There is nothing bad to say at all about the art. Powell’s style is amazing for this memoir. What I am most delighted by is his style’s emotional range. He can draw friendly characters facing off against the angriest people you ever saw, and the juxtaposition feels natural. Powell is illustrating a story based on some very serious and often dark subject matter, but he wouldn’t need to change his style at all if he wanted to make a kids’ book. The key ingredient in his work is his shading. He knows how to make a scene tense or relaxing using shadows alone. Even with soft, iconic faces, his characters are capable of every level of drama.
This, like other historical graphic novels I’ve reviewed, is a rare thing—even rarer than graphic novels of this kind at all. This is an illustrated autobiography. Words might never have been able to capture what we can see summed up in this book. And the fact that Lewis dictated this puts it head and shoulders above other comic biographies like the one about Richard Feynman or Logicomix, written long after their subject matter’s deaths. It’s historical gold, as far as I’m concerned.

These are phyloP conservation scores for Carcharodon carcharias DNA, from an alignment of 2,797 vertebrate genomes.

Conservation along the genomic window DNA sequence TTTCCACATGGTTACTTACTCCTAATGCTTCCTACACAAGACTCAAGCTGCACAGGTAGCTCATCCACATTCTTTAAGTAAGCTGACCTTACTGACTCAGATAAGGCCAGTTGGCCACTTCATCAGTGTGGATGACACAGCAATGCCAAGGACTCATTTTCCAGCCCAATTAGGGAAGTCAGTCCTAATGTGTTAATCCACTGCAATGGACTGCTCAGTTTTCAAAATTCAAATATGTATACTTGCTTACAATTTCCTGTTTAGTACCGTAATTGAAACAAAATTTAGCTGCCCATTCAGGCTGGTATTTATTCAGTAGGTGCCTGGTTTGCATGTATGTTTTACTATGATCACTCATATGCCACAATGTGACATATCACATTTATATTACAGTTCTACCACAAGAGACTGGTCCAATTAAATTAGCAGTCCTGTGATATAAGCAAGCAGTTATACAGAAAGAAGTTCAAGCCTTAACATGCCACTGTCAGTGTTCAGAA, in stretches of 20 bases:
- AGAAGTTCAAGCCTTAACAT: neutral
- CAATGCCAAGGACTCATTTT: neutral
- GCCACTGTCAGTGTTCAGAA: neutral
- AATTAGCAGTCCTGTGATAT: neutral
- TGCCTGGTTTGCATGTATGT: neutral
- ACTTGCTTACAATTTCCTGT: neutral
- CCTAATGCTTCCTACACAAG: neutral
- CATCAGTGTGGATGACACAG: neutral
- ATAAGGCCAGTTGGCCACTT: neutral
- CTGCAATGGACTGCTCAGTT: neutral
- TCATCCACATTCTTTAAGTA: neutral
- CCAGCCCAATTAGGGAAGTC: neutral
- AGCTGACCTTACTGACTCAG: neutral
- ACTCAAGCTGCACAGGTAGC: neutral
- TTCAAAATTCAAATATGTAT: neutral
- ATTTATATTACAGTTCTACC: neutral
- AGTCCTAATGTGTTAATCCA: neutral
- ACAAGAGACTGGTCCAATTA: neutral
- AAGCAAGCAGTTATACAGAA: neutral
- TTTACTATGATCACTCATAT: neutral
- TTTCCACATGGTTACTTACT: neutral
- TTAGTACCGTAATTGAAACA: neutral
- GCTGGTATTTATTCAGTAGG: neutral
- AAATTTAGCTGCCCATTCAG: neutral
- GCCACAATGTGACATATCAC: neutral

The best moment, for me, was when Lewis recounts his first night in jail. I can’t imagine what it must have been like to be surrounded by dozens of comrades crammed into a tiny room. Were it not for their determination, a scene like that might have been a hopeless torture scene, but instead it’s inspiring to watch as they rally together and sing. I remember thinking it was cool when internet activists decided to troll the Church of Scientology years ago, but I can’t even imagine what it must have been like to know you were in the middle of a veritable war for basic human rights.